There’s been more attention on worker strikes and potential strikes this month than we’ve seen in decades. So much so that October has been branded “Striketober” with worker actions occurring throughout the country at John Deere, Kellogg’s, Kaiser and many more.
October 25 is also Larry Itliong Day here in California, a day that recognizes the contributions of one of our state’s greatest labor leaders. And if you know anything about Itliong, you know he’d love Striketober. In fact, he helped lead one of the most successful strikes of all time, The Delano Grape Strike and Boycott.
Larry Itliong immigrated to the United States in 1929 when he was 15 years old and immediately began working as a farm laborer and in the salmon canneries of Alaska. His heart was set on becoming an attorney and seeking justice for the poor. But the poverty he lived through and violent racism he and Filipinos encountered all but barred him from getting the education he initially sought. He never became an attorney, but he became a storied Filipino-American labor leader and organizer, leading labor organizations in Alaska and throughout the West Coast.
He called Stockton his hometown while he recruited more than a thousand new members to join the Agricultural Workers Organizing Committee (AWOC). He was so good at what he did, union leaders asked him to leave for Delano to organize Filipino grape workers. It was there in Delano on September 7, 1965, a small town four hours outside of Stockton, that he convinced the grape workers at Filipino Hall to vote to go on strike. The next day, the Delano Grape Strike began, and more than 2,000 Filipino farmworkers, members of AWOC, marched off the vineyards, demanding $1.40 an hour, 25 cents a box, and the right to form a union.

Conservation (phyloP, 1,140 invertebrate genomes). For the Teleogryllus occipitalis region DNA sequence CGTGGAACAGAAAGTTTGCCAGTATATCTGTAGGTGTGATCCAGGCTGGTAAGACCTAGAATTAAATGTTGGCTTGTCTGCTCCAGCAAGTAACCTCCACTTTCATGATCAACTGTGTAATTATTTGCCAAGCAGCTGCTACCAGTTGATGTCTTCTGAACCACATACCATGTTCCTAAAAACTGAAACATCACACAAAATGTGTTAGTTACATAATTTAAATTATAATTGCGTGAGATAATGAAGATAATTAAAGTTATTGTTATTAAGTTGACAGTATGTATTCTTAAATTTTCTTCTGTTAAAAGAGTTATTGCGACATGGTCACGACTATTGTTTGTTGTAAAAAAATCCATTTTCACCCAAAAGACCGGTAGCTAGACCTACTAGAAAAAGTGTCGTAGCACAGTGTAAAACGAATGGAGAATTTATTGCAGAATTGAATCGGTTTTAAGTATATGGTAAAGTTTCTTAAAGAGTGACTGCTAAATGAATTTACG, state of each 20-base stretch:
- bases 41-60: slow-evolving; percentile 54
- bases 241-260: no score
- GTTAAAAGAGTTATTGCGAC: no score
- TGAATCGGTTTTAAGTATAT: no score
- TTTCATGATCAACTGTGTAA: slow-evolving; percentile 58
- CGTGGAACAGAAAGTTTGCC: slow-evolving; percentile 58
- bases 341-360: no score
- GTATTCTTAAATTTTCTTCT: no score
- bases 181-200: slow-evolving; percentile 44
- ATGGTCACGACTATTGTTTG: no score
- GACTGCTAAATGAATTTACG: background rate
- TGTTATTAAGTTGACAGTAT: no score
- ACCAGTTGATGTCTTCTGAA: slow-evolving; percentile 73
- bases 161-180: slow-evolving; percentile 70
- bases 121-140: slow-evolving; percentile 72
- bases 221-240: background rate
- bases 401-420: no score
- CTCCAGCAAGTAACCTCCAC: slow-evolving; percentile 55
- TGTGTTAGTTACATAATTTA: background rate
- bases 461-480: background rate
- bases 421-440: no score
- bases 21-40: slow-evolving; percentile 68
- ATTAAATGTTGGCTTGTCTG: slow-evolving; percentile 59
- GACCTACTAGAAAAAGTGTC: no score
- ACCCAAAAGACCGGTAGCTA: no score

Itliong soon contacted Cesar Chavez and asked Mexican farmworkers to join the strike. He understood that all workers had to stand together in their fight for justice. Chavez didn’t think his people were ready to go on strike. But he took Itliong’s request back to the National Farm Workers Association (NFWA), and along with Dolores Huerta spoke to the nearly one thousand NFWA members. In a unanimous vote, the Mexicans joined the Filipinos. A year later, AWOC and NFWA merged to become the United Farm Workers (UFW).
While California history rightly recognizes the legendary organizing of Chavez and Huerta, not as much is known about Itliong’s role. As the leader of AWOC, he sparked the Delano Grape Strike which, over five years, brought the Central Valley growers to their knees, leading to historic gains for farmworkers. He Chavez and Huerta also created a lasting partnership between Mexican and Filipino farmworkers, spawning the United Farm Workers union (UFW). Itliong left UFW in 1971 continuing to support various worker causes. He sadly passed away in 1977 of Lou Gehrig’s Disease in Delano.
While for many years Itliong’s contributions legacy hasn’t received the attention it deserves, that’s finally starting to change. From NBC News:
California’s first Filipino American Assemblyman Rob Bonta (D-Alameda) passed a bill requiring the teaching of Itliong and farm worker movement. This year, Gov. Jerry Brown declared Oct. 25, Itliong’s birthday, Larry Itliong Day. In addition, a school in Union City has been named for Itliong and Philip Vera Cruz, and hopes to be the first to kick off the Filipino education component. Another FANHS effort is being led in Stockton by Dillon Delvo, the son of a former AWOC organizer, to name a street after Itliong in a district known as “Little Manila.”
That’s why it’s so important we celebrate the contributions of Filipino-Americans during Filipino-American history month, and specifically Itliong and his fellow farmworkers on October 25. Their legacy is the legacy of our labor movement, and their enormous contributions to building worker power, which can be felt to this day, must never be forgotten.